Anyways, more on-topic - I think that artists can be divided into two groups. There are the plain songwriter types that are more mainstream (like the origional subject of this post), and then there are the musician types like DMB or Phish. I love to see the musician types perform because they often improvise their songs or change them around, add parts, extend parts, put parts of other songs into their songs… you know, put some creativity and energy into the concert. I’m probably exagerating this a bit, but the point remains - some bands, like DMB, if you just know them from their studio release stuff, if you were to go to one of their concerts, it will seem like a completely new band.

Her music may not be my cup of tea, but I have to give her some respect for sounding so bad live.

It means she’s acutally singing.

-Andy A.

As many have said, some bands / singers are better live than on CD, some aren’t. That’s just the way it is. I saw Green Day live and they are just as good if not better live.

Add PUSA to the better in concert list.

I don’t like Avril Lavinaneninean, or how ever you spell that. Her singing on the album isn’t very impressive, so naturally her live stuff eats it.

Good points Andy :slight_smile:

P.S. You’re right, I do need to go to more concerts :rolleyes:

Cory

I’m definitely with Andy on this one. Done right, there is nothing like a good live show. The energy level you pick up from a good live performance is virtually impossible to capture on a recording. When the audience really gets into it, and gives good feedback to the artist, the performance quality can go through the roof. Whether they sit in one place and just belt out the tunes with a lot more soul (like when I saw B.B. King) or practically blow up the whole stage (AC/DC) is almost a secondary concern - in either case, the quality of the music was what mattered to me.

That said, the thing that you really have to look for is the basic capability of the artist. If they have legitimate talent, and you really like their music, then you are almost certain to like them in a live performance. If they are basically talentless posers (hhmmm … Avril Levigne on a skateboard in her first video - all she could do was go in a straight line), then you should have a good indication of what they will be like during a live show. You just need to recognize the difference between Ray Charles and Milli Vanilli.

Also, don’t expect that only big-name, big-money bands will always give the best shows. After the Southern California regional on Friday night, a few of us went over to the House of Blues in L.A. and saw Eek-A-Mouse. The next night we saw Leftover Salmon at The Knitting Factory. These are not groups that you are likely to see any time soon on MTV. But both of them turned out to be absolutely great small-venue shows that really pulled in the audience without assuming that cheezy tricks, massive pyrotechnics or flying surfboards (take that, David Lee Roth!) were all they needed. Both of these bands were mature and experienced enough to know how to work with the audience, and get them involved with the performance. They were able to show, once again, that a talented band with an appreciative audience is virtually impossible to beat!

Other bands that were much better live than on their albums:

  • AC/DC
  • Doobie Brothers
  • Eagles
  • Elvis Costello
  • Metallica
  • Concrete Blonde
  • Elton John (again, Andy is right on this one)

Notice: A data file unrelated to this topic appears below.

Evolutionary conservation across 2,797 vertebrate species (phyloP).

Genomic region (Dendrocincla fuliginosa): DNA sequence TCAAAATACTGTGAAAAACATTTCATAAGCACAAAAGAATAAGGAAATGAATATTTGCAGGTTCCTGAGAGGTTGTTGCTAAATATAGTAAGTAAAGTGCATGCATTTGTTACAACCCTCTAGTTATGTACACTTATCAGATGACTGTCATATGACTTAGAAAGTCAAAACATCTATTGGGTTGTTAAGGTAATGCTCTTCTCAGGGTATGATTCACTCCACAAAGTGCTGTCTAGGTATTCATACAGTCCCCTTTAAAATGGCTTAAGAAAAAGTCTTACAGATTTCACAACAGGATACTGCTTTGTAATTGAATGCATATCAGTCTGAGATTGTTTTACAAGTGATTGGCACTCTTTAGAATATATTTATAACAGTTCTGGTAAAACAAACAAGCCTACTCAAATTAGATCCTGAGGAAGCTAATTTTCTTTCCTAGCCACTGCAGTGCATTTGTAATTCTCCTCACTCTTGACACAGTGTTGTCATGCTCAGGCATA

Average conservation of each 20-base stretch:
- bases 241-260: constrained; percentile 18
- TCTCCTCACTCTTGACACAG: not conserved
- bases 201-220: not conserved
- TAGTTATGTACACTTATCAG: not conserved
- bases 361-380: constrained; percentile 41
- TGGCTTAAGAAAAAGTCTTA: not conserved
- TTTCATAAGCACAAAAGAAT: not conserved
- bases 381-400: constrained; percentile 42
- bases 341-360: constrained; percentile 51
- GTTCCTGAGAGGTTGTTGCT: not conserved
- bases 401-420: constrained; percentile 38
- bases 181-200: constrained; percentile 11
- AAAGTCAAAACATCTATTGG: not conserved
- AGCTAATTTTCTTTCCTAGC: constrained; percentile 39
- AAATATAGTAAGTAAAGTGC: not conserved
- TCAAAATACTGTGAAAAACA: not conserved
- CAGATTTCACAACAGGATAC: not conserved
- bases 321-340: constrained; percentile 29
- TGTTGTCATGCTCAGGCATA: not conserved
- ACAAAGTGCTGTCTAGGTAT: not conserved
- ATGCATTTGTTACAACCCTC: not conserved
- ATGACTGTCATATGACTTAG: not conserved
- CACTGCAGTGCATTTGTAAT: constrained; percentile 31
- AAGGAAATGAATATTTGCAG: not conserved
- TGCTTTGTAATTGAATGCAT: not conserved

• Chicago
  • John Fogerty
  • Arlo Guthrie and John Prine
  • Preservation Hall Jazz Band
  • Grateful Dead
  • Rush

-dave

So is this why I could never get into the NASA webcasts of the regionals as much as I did Palmetto (and at least the competition side of Archimedes)? (grin)

Cool… I get to tell Cory he’s wrong too… :wink: I think bands just sound different live and sometimes when you get used to hearing the recorded music it’s hard to accept a different rendition of it. I don’t really like live “albums” but actually going to a concert can be great! A few years ago I made all of my friends and loved ones go to the Fairfax Fair to see They Might Be Giants. Now, Eric, my other, absolutely hated them and would cringe and whine about them when I would play their music at home. He now admits that their concert was one of the best concerts he’s ever been to because they just perform so well live and he doesn’t whine when I play them at home now…

Other performers I’ve seen that have been completely amazing are Jethro Tull, David Bowie, Concrete Blonde and Violent Femmes. All of them were good because I liked their music but there were other factors that made them spectacular. Tull was really great because a group of us decided to risk the anger of the rain gods and get lawn seats and make it a picnic concert. It didn’t rain, so we had a fun evening sitting under the stars, and we had wine and cheese and strawberries and chocolate… and we took bets on whether or not our one friend, who was 8 months pregnant at the time, was going to roll down the hill when she went to get up… I saw Violent Femmes at a HFStival (can’t even remember who else was there, Counting Crows, I think and the Meat Puppets and Cracker maybe) and my friend and I had a blast singing along with every single Femmes song while Gordon Gano bounced around on stage with non-stop energy. Bowie is a born performer… I saw his Glass Spider tour when I was 17 and there was a giant spider draped over the stage and when he did Time, he floated down from the top of the spider (on a little platform) dressed all in white with big white angel wings… it was magical… Concrete Blonde also did a good performance. When they did Bloodletting, they turned off all of the lights except for some black lights and all of the band members came creeping out from behind the curtains wearing black body suits painted with neon colors to look like skeletons. It was spooky and fun and full of energy. Being there made the difference, if I had seen a recorded version of any of these concerts, I wouldn’t have enjoyed it.

Heidi

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Okay, the Monkees reunion tour in 86 was fun too and my first concert!